Summary of passages: Isaiah 28: Ephraim is being warned of woe because of its pride and drunkenness. The wreath (its pride) will be trampled and it’s glorious beauty will be swallowed. In that day the Lord will be a glorious crown for the remnant. He will be a spirit of justice and a source of strength. Others are too drunk to lead the people, to see, and make decisions. The people mock Isaiah (in essence, the Lord) for his words, saying he speaks to only little children. Isaiah responds by saying the Lord will lay a cornerstone (the Messiah) for those who trust in Him who will bring justice and righteousness and annul the covenant with death. The Lord will rise up and perform his task. Stop the mocking because the Lord will destroy the land depending on how obedient the people are.
Isaiah 29: Woe to Ariel (Jerusalem or David’s City). The Lord will come against Ariel and bring the people low. However, their enemies will become like dust. The Lord will come like a vision in the night against her enemies but Ariel’s enemies will be frustrated. Their dreams will be unfulfilled because the Lord will frustrate them. God makes the people spiritually deaf and blind because the people’s hearts are not with God. He knows your plans for He is the Creator, the potter. But the Lord will restore in his timing. Lebanon will be fertile and in that day the deaf will hear, the blind see, the humble and needy will rejoice, the ruthless vanish, the mockers disappear, the evil banished. When the house of Jacob sees their children, they will acknowledge the holiness of God and stand in awe. Their spirits will be restored, shall have understanding, and have truth.
3) The wreath is the pride of Ephraim’s drunkards–it is fading, unable to accomplish anything (decisions or visions). The crown (God) is glorious and beautiful, a spirit of justice, a source of strength.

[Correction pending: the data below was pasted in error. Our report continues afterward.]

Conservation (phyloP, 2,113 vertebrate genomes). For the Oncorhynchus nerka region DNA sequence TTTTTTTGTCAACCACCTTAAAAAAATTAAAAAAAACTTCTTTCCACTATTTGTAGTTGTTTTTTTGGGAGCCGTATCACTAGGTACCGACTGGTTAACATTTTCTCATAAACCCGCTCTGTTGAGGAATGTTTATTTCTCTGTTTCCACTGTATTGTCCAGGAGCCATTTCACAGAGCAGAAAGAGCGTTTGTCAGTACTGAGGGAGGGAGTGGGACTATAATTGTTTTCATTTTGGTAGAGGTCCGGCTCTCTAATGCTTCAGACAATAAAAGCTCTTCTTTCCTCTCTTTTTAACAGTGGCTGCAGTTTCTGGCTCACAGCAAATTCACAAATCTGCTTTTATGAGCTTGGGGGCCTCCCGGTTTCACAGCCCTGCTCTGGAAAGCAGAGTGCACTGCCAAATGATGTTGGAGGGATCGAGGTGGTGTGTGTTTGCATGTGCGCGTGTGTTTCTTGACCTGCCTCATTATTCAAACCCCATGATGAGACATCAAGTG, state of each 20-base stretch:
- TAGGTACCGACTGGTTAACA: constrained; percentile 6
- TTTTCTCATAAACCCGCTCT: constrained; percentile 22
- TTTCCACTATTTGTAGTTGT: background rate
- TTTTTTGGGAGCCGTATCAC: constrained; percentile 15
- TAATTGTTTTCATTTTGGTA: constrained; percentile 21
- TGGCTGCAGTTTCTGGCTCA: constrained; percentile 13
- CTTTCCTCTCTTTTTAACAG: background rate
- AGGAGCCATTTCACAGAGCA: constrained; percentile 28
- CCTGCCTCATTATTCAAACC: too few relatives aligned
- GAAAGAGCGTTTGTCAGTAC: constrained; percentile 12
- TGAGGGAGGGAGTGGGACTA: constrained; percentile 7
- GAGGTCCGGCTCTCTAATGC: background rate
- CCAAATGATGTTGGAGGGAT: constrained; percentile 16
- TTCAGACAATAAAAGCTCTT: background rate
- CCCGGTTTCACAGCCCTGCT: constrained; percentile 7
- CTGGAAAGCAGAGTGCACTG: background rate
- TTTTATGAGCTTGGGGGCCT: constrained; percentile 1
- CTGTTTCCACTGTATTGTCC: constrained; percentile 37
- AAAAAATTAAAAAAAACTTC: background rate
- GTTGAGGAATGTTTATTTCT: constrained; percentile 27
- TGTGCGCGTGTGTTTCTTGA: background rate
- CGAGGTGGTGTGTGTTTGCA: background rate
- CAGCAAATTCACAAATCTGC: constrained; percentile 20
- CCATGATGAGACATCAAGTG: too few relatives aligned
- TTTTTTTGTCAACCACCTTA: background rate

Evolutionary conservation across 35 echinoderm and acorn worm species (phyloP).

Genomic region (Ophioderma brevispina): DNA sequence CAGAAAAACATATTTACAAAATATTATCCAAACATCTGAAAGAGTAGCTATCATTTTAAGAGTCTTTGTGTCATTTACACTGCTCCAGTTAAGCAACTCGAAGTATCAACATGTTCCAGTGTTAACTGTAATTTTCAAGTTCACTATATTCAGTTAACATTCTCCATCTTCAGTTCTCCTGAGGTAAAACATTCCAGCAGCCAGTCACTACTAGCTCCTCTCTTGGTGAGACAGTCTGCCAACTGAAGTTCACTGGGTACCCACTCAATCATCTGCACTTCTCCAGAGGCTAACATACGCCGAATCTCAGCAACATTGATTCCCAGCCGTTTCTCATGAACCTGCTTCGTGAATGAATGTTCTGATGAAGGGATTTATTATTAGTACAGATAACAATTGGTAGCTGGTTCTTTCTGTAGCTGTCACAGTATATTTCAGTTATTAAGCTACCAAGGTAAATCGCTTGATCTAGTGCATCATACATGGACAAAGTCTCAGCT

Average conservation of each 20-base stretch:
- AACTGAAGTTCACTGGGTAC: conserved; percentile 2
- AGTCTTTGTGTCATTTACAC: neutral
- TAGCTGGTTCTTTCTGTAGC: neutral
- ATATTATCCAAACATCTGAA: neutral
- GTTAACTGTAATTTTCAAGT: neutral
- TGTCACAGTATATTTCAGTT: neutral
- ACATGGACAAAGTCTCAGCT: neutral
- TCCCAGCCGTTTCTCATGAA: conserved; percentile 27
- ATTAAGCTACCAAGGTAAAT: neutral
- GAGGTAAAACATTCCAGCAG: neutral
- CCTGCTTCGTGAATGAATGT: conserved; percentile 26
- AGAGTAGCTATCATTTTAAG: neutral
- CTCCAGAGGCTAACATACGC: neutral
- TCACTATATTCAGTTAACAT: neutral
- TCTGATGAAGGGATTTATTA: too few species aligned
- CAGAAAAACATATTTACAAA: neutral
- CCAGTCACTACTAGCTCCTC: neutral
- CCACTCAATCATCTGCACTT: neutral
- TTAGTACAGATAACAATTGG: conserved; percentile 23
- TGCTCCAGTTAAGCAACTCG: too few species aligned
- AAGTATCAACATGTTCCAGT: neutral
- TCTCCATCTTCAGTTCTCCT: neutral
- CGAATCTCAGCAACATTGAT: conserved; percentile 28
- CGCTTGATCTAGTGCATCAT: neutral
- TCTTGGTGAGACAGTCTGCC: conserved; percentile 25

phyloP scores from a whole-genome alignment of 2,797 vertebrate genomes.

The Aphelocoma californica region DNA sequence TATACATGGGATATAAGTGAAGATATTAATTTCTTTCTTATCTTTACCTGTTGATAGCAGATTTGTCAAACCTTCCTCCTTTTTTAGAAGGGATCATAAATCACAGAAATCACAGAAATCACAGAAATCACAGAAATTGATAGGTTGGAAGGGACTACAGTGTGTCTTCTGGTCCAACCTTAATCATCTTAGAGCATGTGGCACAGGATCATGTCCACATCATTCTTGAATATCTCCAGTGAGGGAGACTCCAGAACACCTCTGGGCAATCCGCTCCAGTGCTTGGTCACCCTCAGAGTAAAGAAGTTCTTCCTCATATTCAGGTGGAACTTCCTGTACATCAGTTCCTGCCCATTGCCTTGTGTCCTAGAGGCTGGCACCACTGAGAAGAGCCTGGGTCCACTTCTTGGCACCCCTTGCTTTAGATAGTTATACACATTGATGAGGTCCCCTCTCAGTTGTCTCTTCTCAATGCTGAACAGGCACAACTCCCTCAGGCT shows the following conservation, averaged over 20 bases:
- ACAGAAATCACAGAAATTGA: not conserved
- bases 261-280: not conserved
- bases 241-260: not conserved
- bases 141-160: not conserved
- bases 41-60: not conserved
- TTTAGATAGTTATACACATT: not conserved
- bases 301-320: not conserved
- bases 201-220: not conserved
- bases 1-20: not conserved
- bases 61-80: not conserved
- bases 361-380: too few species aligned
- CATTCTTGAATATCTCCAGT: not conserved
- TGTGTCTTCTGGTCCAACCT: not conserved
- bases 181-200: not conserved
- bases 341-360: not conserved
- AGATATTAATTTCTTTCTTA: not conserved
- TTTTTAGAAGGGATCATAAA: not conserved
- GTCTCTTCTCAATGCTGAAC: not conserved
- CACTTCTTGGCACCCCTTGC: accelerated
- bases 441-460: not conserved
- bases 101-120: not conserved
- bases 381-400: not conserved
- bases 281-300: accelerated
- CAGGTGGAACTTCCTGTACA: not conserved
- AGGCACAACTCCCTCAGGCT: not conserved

4) Ephraim mocks Isaiah, saying his words are for little children and do not apply to them and they boast they will not be harmed (in essence, mocking God since Isaiah is speaking His words). Many people today are the same. They take the good from the Bible, the parts they like, and disregard the rest.
5) Personal question. My answer: He will lay a cornerstone (the Messiah) for those who trust–they will never be dismayed. Justice and righteousness will be the foundations. We cannot escape Him. If we trust, God will be our foundation to stand on.
6a) Ariel’s enemies will become like dust, the fields will become fertile, pride will be removed so the deaf will hear and the blind will see (spiritual deafness and blindness), the humble and needy will rejoice, the ruthless will vanish, the mockers disappear, the evil will be cut down. When they (the people) see their children, they will acknowledge the holiness of God and stand in awe of Him. Those who erred in spirit will have understanding and those who murmured shall have truth.
b) Personal question. My answer: I’m not hiding any and it’s foolish because the Lord sees and knows all your plans and your heart.
c) How can the created (us humans or the pot) know more than the Creator (Lord or the potter)? People think they do know everything and can do no wrong (pride and conceit). They can discount what God says as old-fashioned and inapplicable since times have changed. But you can’t. God’s truths are universal and He doesn’t change.
Conclusions: Lots of personal questions and parts here. I missed this in Lesson 12 which was mostly fact-finding. This should make for some interesting discussion.
You had to dig to find the hope in chapters entitled “Woe to Ephraim” and “Woe to David’s City” but it’s there. Another prediction of the Messiah if the people turn and believe in Isaiah 28. Isaiah 29 admittedly stumped me. I only got the superficial level, not the spiritual level the first go-around. I used this explanation for help: http://www.enduringword.com/commentaries/2329.htm
Same old message, different terminology: Follow me and be saved or face the consequences (here specifically spiritual blindness and deafness).
I liked the potter and clay analogy. God made us. He knows all. It reminds me of the kids books I have for my kids by Max Lucado about the Wemmicks. These are stories about a man who made a whole village of wooden people who lives on a hill. It brings the whole maker versus the made down to a kids’ level. Great stuff. I’d recommend all of the books for kids (and adults)!
End note: Mount Perazim is where God fought the Philistines in 2 Samuel 5:20 and the Valley of Gibeon is where God fought against the Canaanites in Joshua 10:10-11 and again in a separate battle against the Philistines in 1 Chronicles 14:16.